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The Project:

One Mustang directly off the range, One trainer, No tools, Just body language

The Goal:

To discover how far Equestrian Art can be developed solely using body language.

 

Bringing up Baby

I find I am writing this post with some trepidation. It’s one thing to take a mustang out of hundreds needing homes and try out an experimental training process with her. Whatever happens it’s better than the life most mustangs off the range have to look forward to. However, a small foal brings out the most protective instincts in people. All sorts of opinions crop up: foals should be imprinted; foals should be left alone; foals should be haltered right away; foals should be exposed to as much stimulus as possible; foals should be kept quiet and peaceful… Whatever the opinions are, right or wrong, I am going to make my own choices and most likely do things a little differently. Myrnah and I will be bringing up baby with the same ideals we used to develop our partnership. For better or worse he too is part of the experiment.

Rules of Engagement:

1. The foal always has an exit route open.

2. Anytime the foal wants a rest, all he has to do is reach out and touch you with his nose.

3. Only touch the foal after he has touched you.

4. Respect the foal’s personal space; if he tenses when approached, back off.

5. Teach him polite manners of always yielding space to people. He is little, so it doesn’t take much of a push to gently move him away when he gets too playful or close.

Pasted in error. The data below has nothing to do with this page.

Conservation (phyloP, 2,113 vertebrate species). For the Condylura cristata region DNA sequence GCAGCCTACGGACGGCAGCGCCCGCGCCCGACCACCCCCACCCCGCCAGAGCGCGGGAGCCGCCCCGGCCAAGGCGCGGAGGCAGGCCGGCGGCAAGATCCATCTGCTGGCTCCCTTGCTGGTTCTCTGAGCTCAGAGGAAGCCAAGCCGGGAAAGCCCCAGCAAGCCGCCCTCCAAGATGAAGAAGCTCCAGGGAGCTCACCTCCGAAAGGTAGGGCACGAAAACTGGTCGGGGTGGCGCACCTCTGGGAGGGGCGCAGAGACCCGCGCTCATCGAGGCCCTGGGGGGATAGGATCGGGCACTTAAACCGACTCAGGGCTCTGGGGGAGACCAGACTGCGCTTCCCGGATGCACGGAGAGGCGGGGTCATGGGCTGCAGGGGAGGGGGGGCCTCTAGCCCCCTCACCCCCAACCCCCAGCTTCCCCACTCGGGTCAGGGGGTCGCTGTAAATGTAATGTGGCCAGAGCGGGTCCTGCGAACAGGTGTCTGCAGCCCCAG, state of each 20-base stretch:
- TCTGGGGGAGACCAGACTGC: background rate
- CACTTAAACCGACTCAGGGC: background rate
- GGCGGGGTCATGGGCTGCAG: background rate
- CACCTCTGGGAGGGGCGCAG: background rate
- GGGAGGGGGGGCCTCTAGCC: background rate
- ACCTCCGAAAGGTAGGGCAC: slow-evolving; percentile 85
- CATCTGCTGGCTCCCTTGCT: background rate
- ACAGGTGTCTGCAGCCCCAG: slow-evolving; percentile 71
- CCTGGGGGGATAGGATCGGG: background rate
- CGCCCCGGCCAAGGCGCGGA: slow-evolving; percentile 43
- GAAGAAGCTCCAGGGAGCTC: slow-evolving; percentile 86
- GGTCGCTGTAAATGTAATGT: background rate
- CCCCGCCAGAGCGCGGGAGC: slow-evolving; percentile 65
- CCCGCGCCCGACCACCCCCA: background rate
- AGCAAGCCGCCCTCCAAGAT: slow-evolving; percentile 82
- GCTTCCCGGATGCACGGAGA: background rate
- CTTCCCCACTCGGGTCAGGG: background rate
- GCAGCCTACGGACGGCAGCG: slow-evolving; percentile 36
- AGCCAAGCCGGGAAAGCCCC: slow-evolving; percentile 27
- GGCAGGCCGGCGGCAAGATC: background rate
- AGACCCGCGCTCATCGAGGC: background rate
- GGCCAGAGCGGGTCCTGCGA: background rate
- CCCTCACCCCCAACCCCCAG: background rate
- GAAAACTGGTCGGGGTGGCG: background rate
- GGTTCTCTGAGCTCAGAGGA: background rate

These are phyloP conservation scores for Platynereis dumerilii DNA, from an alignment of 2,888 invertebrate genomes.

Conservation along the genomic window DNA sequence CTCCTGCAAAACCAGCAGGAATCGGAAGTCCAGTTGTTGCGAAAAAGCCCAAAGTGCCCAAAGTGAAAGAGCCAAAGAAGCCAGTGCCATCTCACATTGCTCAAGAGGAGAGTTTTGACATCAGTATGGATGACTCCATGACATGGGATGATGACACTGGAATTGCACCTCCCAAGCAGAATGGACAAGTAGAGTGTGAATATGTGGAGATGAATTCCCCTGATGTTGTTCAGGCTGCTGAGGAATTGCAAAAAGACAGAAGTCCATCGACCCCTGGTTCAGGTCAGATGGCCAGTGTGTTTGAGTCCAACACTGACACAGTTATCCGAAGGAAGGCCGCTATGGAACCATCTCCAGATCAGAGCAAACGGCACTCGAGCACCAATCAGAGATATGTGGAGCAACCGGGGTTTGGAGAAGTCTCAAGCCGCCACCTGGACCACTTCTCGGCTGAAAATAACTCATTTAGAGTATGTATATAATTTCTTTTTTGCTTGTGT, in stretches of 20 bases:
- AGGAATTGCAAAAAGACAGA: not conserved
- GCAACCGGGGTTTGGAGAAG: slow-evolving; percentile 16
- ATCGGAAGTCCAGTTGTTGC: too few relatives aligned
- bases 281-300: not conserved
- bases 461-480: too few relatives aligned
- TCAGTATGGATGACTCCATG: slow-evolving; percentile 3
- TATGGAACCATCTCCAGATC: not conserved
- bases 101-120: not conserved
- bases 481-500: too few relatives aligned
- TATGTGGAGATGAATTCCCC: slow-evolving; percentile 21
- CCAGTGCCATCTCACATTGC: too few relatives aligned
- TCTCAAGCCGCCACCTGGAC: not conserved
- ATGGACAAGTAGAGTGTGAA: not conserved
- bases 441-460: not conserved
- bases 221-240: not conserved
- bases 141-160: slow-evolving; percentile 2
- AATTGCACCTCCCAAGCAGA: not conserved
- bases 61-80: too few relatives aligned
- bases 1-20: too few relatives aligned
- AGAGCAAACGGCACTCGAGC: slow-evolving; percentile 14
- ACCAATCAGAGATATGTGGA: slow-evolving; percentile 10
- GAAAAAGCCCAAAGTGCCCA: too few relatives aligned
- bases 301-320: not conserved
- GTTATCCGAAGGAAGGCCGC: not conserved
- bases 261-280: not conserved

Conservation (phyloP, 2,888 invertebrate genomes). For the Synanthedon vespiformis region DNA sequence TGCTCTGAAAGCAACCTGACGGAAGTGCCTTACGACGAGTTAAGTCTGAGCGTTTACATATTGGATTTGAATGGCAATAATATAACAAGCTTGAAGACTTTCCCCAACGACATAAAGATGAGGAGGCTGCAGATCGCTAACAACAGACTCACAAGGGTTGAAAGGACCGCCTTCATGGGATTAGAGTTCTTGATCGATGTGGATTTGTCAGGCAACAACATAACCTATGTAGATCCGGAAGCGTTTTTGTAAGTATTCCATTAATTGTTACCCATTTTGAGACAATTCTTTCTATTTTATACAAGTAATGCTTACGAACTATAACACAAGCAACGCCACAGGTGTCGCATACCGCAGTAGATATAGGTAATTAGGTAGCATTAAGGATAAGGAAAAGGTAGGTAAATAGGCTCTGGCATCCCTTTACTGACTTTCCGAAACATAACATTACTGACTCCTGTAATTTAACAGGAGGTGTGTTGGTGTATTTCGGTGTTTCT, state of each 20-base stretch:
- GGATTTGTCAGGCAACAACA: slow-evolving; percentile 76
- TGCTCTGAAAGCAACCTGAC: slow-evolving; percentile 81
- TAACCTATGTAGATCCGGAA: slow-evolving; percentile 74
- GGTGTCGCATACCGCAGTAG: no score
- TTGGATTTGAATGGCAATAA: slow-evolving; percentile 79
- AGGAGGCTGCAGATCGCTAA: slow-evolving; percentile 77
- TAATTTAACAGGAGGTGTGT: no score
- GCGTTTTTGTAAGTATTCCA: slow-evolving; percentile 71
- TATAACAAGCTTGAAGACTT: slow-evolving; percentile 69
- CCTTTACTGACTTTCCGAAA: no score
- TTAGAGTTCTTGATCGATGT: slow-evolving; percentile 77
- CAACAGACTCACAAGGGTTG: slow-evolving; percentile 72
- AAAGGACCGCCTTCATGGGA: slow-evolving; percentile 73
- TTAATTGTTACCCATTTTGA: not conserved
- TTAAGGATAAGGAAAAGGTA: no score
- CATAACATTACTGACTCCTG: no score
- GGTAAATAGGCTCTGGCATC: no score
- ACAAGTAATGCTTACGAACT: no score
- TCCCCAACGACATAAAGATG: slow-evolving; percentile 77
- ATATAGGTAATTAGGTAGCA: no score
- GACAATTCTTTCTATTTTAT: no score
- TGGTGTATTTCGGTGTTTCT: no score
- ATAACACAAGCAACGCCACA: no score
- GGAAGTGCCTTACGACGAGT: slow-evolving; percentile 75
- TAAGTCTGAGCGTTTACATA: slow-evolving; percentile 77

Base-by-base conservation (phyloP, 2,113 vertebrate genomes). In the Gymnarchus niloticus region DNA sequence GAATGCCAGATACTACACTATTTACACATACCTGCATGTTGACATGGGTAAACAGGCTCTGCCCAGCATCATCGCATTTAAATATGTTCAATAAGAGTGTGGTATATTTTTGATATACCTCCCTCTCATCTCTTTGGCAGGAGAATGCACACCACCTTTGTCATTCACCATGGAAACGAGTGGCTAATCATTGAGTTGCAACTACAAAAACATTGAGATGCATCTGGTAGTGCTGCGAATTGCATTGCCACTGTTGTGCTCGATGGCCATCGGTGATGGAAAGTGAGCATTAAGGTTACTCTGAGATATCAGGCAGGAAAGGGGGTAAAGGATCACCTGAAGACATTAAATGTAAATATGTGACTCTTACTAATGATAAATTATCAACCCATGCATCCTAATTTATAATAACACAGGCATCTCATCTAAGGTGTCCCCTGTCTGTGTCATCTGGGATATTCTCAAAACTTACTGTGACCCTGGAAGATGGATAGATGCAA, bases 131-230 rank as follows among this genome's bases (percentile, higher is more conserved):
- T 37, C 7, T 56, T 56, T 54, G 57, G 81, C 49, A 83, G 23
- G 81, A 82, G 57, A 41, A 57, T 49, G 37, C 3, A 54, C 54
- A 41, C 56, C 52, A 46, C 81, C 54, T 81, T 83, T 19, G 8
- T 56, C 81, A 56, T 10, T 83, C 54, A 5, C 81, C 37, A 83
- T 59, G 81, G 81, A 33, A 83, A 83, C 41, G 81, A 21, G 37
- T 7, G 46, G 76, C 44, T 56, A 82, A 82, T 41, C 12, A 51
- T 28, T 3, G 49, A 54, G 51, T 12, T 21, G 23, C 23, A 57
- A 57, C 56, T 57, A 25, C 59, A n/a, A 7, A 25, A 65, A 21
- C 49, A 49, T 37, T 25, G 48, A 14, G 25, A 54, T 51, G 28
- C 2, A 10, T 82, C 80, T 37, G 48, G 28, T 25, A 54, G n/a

6. The bond between mare and foal is sacred: if they think it is time to nurse, snuggle, or talk to each other, wait for them to finish before interjecting an outside idea.

Six simple rules to follow bringing up this baby. Will this foal become too pushy without being taught to lead and give to pressure right away? Will he become afraid and unconfident about the world without imprinting to set him up for confidence? I don’t know the answers to those questions, but I am guessing the results of raising the foal this way will be no less beautiful than the results of taming a mustang have been so far.

As for Myrnah and me, our training schedule has been put on sabbatical temporarily. My observation is, for the first while with a new foal, the mare is completely devoted to following him around. She does not expect him to follow her until later, after their bond has had a chance to develop. Myrnah’s attention has been committed to following the foal, eating as much as she can when he is sleeping or staying close of his own choice. When he nurses, she stops everything to be still and present with him; when he plays, she watches him with a quiet awareness, there if he needs her to accompany him in his adventures.